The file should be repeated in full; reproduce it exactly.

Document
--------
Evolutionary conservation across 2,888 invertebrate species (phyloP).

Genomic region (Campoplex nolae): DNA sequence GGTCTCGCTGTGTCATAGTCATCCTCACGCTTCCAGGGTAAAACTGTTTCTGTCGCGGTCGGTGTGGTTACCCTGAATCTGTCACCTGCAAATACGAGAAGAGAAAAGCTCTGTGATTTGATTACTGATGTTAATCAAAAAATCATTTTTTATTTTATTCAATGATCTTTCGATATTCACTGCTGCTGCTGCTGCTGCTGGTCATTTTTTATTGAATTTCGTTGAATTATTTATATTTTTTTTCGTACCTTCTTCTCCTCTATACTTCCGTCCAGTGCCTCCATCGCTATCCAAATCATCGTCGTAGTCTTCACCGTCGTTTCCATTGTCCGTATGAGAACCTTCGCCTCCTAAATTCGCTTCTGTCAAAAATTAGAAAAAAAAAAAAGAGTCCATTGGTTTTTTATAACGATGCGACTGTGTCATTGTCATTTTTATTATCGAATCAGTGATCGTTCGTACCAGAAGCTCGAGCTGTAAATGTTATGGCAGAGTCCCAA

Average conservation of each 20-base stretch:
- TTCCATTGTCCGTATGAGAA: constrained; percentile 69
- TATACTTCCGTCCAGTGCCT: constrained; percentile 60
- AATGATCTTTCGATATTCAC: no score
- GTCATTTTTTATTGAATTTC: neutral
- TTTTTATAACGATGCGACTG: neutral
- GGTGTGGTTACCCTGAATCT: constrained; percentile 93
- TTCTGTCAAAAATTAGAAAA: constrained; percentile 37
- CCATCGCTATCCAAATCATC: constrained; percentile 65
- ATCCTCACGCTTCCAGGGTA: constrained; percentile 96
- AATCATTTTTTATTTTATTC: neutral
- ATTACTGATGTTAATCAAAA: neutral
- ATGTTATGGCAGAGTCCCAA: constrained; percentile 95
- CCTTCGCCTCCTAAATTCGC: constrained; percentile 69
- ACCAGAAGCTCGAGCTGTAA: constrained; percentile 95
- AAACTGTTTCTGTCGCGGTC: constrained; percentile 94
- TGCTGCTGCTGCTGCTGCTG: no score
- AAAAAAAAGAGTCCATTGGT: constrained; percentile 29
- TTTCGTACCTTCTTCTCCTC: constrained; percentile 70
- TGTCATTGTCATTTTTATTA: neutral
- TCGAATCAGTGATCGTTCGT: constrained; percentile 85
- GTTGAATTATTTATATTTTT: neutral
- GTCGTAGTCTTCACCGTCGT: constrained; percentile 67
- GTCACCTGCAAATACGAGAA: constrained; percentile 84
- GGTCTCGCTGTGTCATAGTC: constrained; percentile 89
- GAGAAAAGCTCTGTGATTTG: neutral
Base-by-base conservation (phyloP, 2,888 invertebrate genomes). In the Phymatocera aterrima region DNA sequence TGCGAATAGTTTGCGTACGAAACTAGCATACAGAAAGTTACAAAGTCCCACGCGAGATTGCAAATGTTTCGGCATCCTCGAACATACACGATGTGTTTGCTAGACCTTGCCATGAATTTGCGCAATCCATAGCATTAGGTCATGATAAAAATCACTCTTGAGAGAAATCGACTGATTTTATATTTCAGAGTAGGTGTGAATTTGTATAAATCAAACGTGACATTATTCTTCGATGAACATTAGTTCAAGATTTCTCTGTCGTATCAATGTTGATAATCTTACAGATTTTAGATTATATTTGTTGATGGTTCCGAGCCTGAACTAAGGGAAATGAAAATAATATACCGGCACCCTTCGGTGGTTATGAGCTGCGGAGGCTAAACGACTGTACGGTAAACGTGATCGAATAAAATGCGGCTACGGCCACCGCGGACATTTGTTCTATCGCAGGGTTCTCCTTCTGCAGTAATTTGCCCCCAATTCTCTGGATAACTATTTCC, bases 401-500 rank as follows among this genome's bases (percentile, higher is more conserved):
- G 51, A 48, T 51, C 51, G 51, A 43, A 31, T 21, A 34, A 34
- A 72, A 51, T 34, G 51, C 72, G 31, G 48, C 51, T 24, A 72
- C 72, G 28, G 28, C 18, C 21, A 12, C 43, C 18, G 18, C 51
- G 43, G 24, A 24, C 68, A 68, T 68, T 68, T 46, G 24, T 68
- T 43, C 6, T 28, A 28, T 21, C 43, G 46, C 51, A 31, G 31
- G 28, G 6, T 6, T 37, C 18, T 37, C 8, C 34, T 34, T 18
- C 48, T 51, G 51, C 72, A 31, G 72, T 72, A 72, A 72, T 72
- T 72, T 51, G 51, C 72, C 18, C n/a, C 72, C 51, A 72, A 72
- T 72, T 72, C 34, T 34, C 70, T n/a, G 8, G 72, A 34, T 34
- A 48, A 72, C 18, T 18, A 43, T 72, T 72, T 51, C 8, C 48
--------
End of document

Evolutionary conservation across 2,888 invertebrate species (phyloP).

Genomic region (Campoplex nolae): DNA sequence GGTCTCGCTGTGTCATAGTCATCCTCACGCTTCCAGGGTAAAACTGTTTCTGTCGCGGTCGGTGTGGTTACCCTGAATCTGTCACCTGCAAATACGAGAAGAGAAAAGCTCTGTGATTTGATTACTGATGTTAATCAAAAAATCATTTTTTATTTTATTCAATGATCTTTCGATATTCACTGCTGCTGCTGCTGCTGCTGGTCATTTTTTATTGAATTTCGTTGAATTATTTATATTTTTTTTCGTACCTTCTTCTCCTCTATACTTCCGTCCAGTGCCTCCATCGCTATCCAAATCATCGTCGTAGTCTTCACCGTCGTTTCCATTGTCCGTATGAGAACCTTCGCCTCCTAAATTCGCTTCTGTCAAAAATTAGAAAAAAAAAAAAGAGTCCATTGGTTTTTTATAACGATGCGACTGTGTCATTGTCATTTTTATTATCGAATCAGTGATCGTTCGTACCAGAAGCTCGAGCTGTAAATGTTATGGCAGAGTCCCAA

Average conservation of each 20-base stretch:
- TTCCATTGTCCGTATGAGAA: constrained; percentile 69
- TATACTTCCGTCCAGTGCCT: constrained; percentile 60
- AATGATCTTTCGATATTCAC: no score
- GTCATTTTTTATTGAATTTC: neutral
- TTTTTATAACGATGCGACTG: neutral
- GGTGTGGTTACCCTGAATCT: constrained; percentile 93
- TTCTGTCAAAAATTAGAAAA: constrained; percentile 37
- CCATCGCTATCCAAATCATC: constrained; percentile 65
- ATCCTCACGCTTCCAGGGTA: constrained; percentile 96
- AATCATTTTTTATTTTATTC: neutral
- ATTACTGATGTTAATCAAAA: neutral
- ATGTTATGGCAGAGTCCCAA: constrained; percentile 95
- CCTTCGCCTCCTAAATTCGC: constrained; percentile 69
- ACCAGAAGCTCGAGCTGTAA: constrained; percentile 95
- AAACTGTTTCTGTCGCGGTC: constrained; percentile 94
- TGCTGCTGCTGCTGCTGCTG: no score
- AAAAAAAAGAGTCCATTGGT: constrained; percentile 29
- TTTCGTACCTTCTTCTCCTC: constrained; percentile 70
- TGTCATTGTCATTTTTATTA: neutral
- TCGAATCAGTGATCGTTCGT: constrained; percentile 85
- GTTGAATTATTTATATTTTT: neutral
- GTCGTAGTCTTCACCGTCGT: constrained; percentile 67
- GTCACCTGCAAATACGAGAA: constrained; percentile 84
- GGTCTCGCTGTGTCATAGTC: constrained; percentile 89
- GAGAAAAGCTCTGTGATTTG: neutral
Base-by-base conservation (phyloP, 2,888 invertebrate genomes). In the Phymatocera aterrima region DNA sequence TGCGAATAGTTTGCGTACGAAACTAGCATACAGAAAGTTACAAAGTCCCACGCGAGATTGCAAATGTTTCGGCATCCTCGAACATACACGATGTGTTTGCTAGACCTTGCCATGAATTTGCGCAATCCATAGCATTAGGTCATGATAAAAATCACTCTTGAGAGAAATCGACTGATTTTATATTTCAGAGTAGGTGTGAATTTGTATAAATCAAACGTGACATTATTCTTCGATGAACATTAGTTCAAGATTTCTCTGTCGTATCAATGTTGATAATCTTACAGATTTTAGATTATATTTGTTGATGGTTCCGAGCCTGAACTAAGGGAAATGAAAATAATATACCGGCACCCTTCGGTGGTTATGAGCTGCGGAGGCTAAACGACTGTACGGTAAACGTGATCGAATAAAATGCGGCTACGGCCACCGCGGACATTTGTTCTATCGCAGGGTTCTCCTTCTGCAGTAATTTGCCCCCAATTCTCTGGATAACTATTTCC, bases 401-500 rank as follows among this genome's bases (percentile, higher is more conserved):
- G 51, A 48, T 51, C 51, G 51, A 43, A 31, T 21, A 34, A 34
- A 72, A 51, T 34, G 51, C 72, G 31, G 48, C 51, T 24, A 72
- C 72, G 28, G 28, C 18, C 21, A 12, C 43, C 18, G 18, C 51
- G 43, G 24, A 24, C 68, A 68, T 68, T 68, T 46, G 24, T 68
- T 43, C 6, T 28, A 28, T 21, C 43, G 46, C 51, A 31, G 31
- G 28, G 6, T 6, T 37, C 18, T 37, C 8, C 34, T 34, T 18
- C 48, T 51, G 51, C 72, A 31, G 72, T 72, A 72, A 72, T 72
- T 72, T 51, G 51, C 72, C 18, C n/a, C 72, C 51, A 72, A 72
- T 72, T 72, C 34, T 34, C 70, T n/a, G 8, G 72, A 34, T 34
- A 48, A 72, C 18, T 18, A 43, T 72, T 72, T 51, C 8, C 48